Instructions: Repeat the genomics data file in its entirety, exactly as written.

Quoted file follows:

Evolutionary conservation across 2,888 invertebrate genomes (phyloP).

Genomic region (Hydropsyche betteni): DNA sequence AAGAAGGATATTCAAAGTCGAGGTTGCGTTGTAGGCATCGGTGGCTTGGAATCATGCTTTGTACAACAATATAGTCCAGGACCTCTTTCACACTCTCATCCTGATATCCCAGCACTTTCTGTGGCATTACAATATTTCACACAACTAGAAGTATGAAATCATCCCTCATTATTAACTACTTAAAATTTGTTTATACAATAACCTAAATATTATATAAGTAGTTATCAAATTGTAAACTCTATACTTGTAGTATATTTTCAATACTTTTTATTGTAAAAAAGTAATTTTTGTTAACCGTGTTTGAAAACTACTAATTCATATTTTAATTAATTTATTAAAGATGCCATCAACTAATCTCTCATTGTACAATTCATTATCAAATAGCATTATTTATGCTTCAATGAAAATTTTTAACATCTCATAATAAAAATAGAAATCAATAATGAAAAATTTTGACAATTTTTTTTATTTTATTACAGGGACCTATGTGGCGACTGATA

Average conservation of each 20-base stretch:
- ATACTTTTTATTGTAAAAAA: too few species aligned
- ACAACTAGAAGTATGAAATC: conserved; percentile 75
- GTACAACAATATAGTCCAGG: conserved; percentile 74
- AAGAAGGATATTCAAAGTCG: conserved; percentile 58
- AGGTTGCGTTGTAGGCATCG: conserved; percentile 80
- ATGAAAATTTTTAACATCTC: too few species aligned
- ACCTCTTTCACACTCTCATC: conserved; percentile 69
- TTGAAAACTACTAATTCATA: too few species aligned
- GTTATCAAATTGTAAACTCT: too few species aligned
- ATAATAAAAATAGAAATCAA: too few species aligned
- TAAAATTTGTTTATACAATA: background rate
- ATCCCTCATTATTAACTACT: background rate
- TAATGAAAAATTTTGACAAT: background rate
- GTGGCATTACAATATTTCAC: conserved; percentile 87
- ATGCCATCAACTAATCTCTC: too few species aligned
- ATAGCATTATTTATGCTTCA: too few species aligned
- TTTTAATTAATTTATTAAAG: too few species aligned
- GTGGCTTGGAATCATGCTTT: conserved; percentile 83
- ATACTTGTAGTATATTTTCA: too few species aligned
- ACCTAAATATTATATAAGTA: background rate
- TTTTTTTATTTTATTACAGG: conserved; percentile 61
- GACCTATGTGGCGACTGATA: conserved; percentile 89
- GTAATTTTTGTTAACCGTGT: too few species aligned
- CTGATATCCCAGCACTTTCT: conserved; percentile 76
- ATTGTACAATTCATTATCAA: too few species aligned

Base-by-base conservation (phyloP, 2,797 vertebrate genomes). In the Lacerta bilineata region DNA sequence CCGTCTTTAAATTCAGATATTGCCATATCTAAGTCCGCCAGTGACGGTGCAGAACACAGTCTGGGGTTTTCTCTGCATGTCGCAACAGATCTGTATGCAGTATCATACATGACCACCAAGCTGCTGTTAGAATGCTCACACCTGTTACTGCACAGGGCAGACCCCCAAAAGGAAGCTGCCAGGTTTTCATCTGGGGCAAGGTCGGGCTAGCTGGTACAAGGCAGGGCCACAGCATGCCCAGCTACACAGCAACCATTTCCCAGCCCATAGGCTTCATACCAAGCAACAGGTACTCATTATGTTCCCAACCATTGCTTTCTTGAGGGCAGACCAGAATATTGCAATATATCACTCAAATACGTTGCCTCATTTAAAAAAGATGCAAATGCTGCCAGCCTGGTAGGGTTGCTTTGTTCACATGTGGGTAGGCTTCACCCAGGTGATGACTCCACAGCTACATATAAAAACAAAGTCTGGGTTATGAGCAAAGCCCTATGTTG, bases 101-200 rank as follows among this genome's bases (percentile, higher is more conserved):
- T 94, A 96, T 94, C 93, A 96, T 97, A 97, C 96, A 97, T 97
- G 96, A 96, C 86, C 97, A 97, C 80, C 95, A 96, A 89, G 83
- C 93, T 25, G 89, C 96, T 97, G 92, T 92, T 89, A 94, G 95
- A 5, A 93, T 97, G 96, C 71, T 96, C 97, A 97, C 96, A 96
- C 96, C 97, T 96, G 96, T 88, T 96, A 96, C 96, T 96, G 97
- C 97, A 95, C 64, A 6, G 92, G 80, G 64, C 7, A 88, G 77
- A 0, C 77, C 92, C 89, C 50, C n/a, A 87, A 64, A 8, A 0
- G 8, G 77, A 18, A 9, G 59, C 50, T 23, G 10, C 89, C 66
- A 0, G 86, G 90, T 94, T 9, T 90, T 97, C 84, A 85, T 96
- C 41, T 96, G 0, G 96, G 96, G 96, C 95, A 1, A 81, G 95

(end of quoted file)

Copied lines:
Evolutionary conservation across 2,888 invertebrate genomes (phyloP).

Genomic region (Hydropsyche betteni): DNA sequence AAGAAGGATATTCAAAGTCGAGGTTGCGTTGTAGGCATCGGTGGCTTGGAATCATGCTTTGTACAACAATATAGTCCAGGACCTCTTTCACACTCTCATCCTGATATCCCAGCACTTTCTGTGGCATTACAATATTTCACACAACTAGAAGTATGAAATCATCCCTCATTATTAACTACTTAAAATTTGTTTATACAATAACCTAAATATTATATAAGTAGTTATCAAATTGTAAACTCTATACTTGTAGTATATTTTCAATACTTTTTATTGTAAAAAAGTAATTTTTGTTAACCGTGTTTGAAAACTACTAATTCATATTTTAATTAATTTATTAAAGATGCCATCAACTAATCTCTCATTGTACAATTCATTATCAAATAGCATTATTTATGCTTCAATGAAAATTTTTAACATCTCATAATAAAAATAGAAATCAATAATGAAAAATTTTGACAATTTTTTTTATTTTATTACAGGGACCTATGTGGCGACTGATA

Average conservation of each 20-base stretch:
- ATACTTTTTATTGTAAAAAA: too few species aligned
- ACAACTAGAAGTATGAAATC: conserved; percentile 75
- GTACAACAATATAGTCCAGG: conserved; percentile 74
- AAGAAGGATATTCAAAGTCG: conserved; percentile 58
- AGGTTGCGTTGTAGGCATCG: conserved; percentile 80
- ATGAAAATTTTTAACATCTC: too few species aligned
- ACCTCTTTCACACTCTCATC: conserved; percentile 69
- TTGAAAACTACTAATTCATA: too few species aligned
- GTTATCAAATTGTAAACTCT: too few species aligned
- ATAATAAAAATAGAAATCAA: too few species aligned
- TAAAATTTGTTTATACAATA: background rate
- ATCCCTCATTATTAACTACT: background rate
- TAATGAAAAATTTTGACAAT: background rate
- GTGGCATTACAATATTTCAC: conserved; percentile 87
- ATGCCATCAACTAATCTCTC: too few species aligned
- ATAGCATTATTTATGCTTCA: too few species aligned
- TTTTAATTAATTTATTAAAG: too few species aligned
- GTGGCTTGGAATCATGCTTT: conserved; percentile 83
- ATACTTGTAGTATATTTTCA: too few species aligned
- ACCTAAATATTATATAAGTA: background rate
- TTTTTTTATTTTATTACAGG: conserved; percentile 61
- GACCTATGTGGCGACTGATA: conserved; percentile 89
- GTAATTTTTGTTAACCGTGT: too few species aligned
- CTGATATCCCAGCACTTTCT: conserved; percentile 76
- ATTGTACAATTCATTATCAA: too few species aligned

Base-by-base conservation (phyloP, 2,797 vertebrate genomes). In the Lacerta bilineata region DNA sequence CCGTCTTTAAATTCAGATATTGCCATATCTAAGTCCGCCAGTGACGGTGCAGAACACAGTCTGGGGTTTTCTCTGCATGTCGCAACAGATCTGTATGCAGTATCATACATGACCACCAAGCTGCTGTTAGAATGCTCACACCTGTTACTGCACAGGGCAGACCCCCAAAAGGAAGCTGCCAGGTTTTCATCTGGGGCAAGGTCGGGCTAGCTGGTACAAGGCAGGGCCACAGCATGCCCAGCTACACAGCAACCATTTCCCAGCCCATAGGCTTCATACCAAGCAACAGGTACTCATTATGTTCCCAACCATTGCTTTCTTGAGGGCAGACCAGAATATTGCAATATATCACTCAAATACGTTGCCTCATTTAAAAAAGATGCAAATGCTGCCAGCCTGGTAGGGTTGCTTTGTTCACATGTGGGTAGGCTTCACCCAGGTGATGACTCCACAGCTACATATAAAAACAAAGTCTGGGTTATGAGCAAAGCCCTATGTTG, bases 101-200 rank as follows among this genome's bases (percentile, higher is more conserved):
- T 94, A 96, T 94, C 93, A 96, T 97, A 97, C 96, A 97, T 97
- G 96, A 96, C 86, C 97, A 97, C 80, C 95, A 96, A 89, G 83
- C 93, T 25, G 89, C 96, T 97, G 92, T 92, T 89, A 94, G 95
- A 5, A 93, T 97, G 96, C 71, T 96, C 97, A 97, C 96, A 96
- C 96, C 97, T 96, G 96, T 88, T 96, A 96, C 96, T 96, G 97
- C 97, A 95, C 64, A 6, G 92, G 80, G 64, C 7, A 88, G 77
- A 0, C 77, C 92, C 89, C 50, C n/a, A 87, A 64, A 8, A 0
- G 8, G 77, A 18, A 9, G 59, C 50, T 23, G 10, C 89, C 66
- A 0, G 86, G 90, T 94, T 9, T 90, T 97, C 84, A 85, T 96
- C 41, T 96, G 0, G 96, G 96, G 96, C 95, A 1, A 81, G 95